Posted by: Kathy Temean | April 19, 2009

Unique Pitch Session

Scott Triemel, owner of the Scott Treimel Agency in NYC trained with pioneer children’s agent Marilyn Marlow at Curtis Brown. Before opening S©ott Treimel NY in 1995.  He has worked for publishers, Scholastic and HarperCollins and he is coming to the NJSCBWI Conference in June.

 

Want an opportunity to meet Scott Treimel?  Then come to the NJSCBWI Conference in Princeton, NJ on June 5th and 6th.   

 

In addition to authors having the chance to get a one-on-one critiques, Scott Triemel will be working with authors to help improve their books via a unique pitch session.  A limited amount of attendees will get to pitch their stories to Scott. Doesn’t sound so unique, yet, does it?  But in response to the pitch, Scott will ask questions about the plot and characters and make suggestions if he thinks there are places where your story could be punched up.  He has gotten rave reviews on offering this at the annual NYC conference, so he should make a big splash in June.

 


Check out the great faculty sharing their expertise with writers and illustrators in June at
http://www.newjerseyscbwi.com/events/090605.shtml

 

Hope to see you there.

 

Here’s a little more information taken from an interview author Amy Fullerton had with Scott.   

Scott likes imaginative contemporary young chapter, middle grade, and teen well-crafted manuscripts! He says, “Historicals are tough to sell right now. However, if an author is compelled to write one: a story-NOT the same as an historic event- with plotting and multi-dimensional is essential.”

 

What are your feelings about the children’s book market right now?

 

Kind of gloomy. Consumers have become the gatekeepers of children’s books, usurping the importance of librarians and teachers; so children’s publishers now pander to booksellers the way adult publishers do. A book today is not given the chance, as in the old days, to do the best it can.  Keen for the mega- hit, publishers will cut their loses on most titles quickly to funnel resources into very few. This throw-it-out-and-see-what-sticks strategy puts extreme pressure on each book. And for first-time authors. . . yikes!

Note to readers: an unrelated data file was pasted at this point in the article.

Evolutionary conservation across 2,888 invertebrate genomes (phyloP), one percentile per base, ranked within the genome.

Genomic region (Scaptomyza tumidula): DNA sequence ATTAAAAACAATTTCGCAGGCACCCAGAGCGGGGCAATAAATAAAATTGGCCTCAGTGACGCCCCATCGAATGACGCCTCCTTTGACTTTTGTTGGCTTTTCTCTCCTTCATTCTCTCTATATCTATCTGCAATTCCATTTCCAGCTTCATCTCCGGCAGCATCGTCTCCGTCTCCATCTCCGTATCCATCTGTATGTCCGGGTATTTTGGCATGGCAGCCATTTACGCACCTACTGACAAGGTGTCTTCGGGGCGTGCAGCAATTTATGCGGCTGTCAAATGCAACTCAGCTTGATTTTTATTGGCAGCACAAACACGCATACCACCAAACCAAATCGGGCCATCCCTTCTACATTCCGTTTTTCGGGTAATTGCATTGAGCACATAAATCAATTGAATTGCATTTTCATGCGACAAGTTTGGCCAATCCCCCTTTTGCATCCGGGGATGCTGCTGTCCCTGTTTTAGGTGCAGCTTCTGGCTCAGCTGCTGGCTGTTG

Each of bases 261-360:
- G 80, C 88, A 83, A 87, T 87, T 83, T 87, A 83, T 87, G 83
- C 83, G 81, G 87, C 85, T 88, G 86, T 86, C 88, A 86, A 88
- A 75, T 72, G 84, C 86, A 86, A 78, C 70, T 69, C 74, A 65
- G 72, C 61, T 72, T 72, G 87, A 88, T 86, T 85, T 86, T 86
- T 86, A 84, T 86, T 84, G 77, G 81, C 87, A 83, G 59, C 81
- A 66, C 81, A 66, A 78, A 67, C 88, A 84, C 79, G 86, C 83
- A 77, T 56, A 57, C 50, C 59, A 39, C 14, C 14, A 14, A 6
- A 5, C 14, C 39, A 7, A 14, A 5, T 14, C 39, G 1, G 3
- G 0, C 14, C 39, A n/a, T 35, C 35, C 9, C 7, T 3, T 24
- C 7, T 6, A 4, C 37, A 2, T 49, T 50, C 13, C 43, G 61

Do you feel a children’s lit writer absolutely needs an agent (this is kind of a loaded questions isn’t it)? If so, why?

 

The way a foot needs a shoe. Here is only one reason: publishing houses these days share the same impersonal and aggressive culture of their corporate parents. Editors, once authors’ in-house protectors, are themselves often treading water, beholden to marketing and sales executives, and often job hopping as a result. An author needs an advocate inside the industry, and that’s an agent. Okay, one more reason: an agent keeps an author’s relationship to his publishing house pure. We argue for money and contract extras; authors are distanced from potentially combative negotiations

 

What kind of questions should a writer ask a prospective agent before they sign with them?

 

Agents are not licensed; anyone can hang up a shingle. The first question I would ask is, Do you belong to the AAR (Association of Authors Representatives), which, at a minimum, guarantees the agent has a track record and operates by a stringent canon of ethics. Also: 1) What is your commission, domestic, foreign, and film? 2) Do you charge fees? (STNY charges for copying, messengers, and book copies we use for selling subsidiary rights)? 3) Do you use sub-agents to sell
film? Foreign rights?

 

Some agents have a full written contract, some a verbal one. What kind of contract do you have with your writers?

 

Our Agency clause, providing for our commission, is inserted to all agreements we negotiate. I avoid author-agents contracts because I figure life is too short to be stuck with someone you don’t like.

 Read the full interview  http://www.almafullerton.com/Treimel.html   

 

 

Kathy

 


Responses

  1. This is a really honest appraisal of the current children’s book market, and more than a little daunting, especially for those of us aspiring to have our first books published. With so many imprints belonging to larger and larger publishing houses, Scott’s point about marketing and sales driving much of the industry is troublesome, but at least something we need to consider when we submit our manuscripts and to whom. Thanks for an enlightening article.
    Jeanne

    Like

  2. Great post and outstanding, informative web page. Thank you for visiting my Blog. Look forward to checking out this website a lot in the future.

    Like


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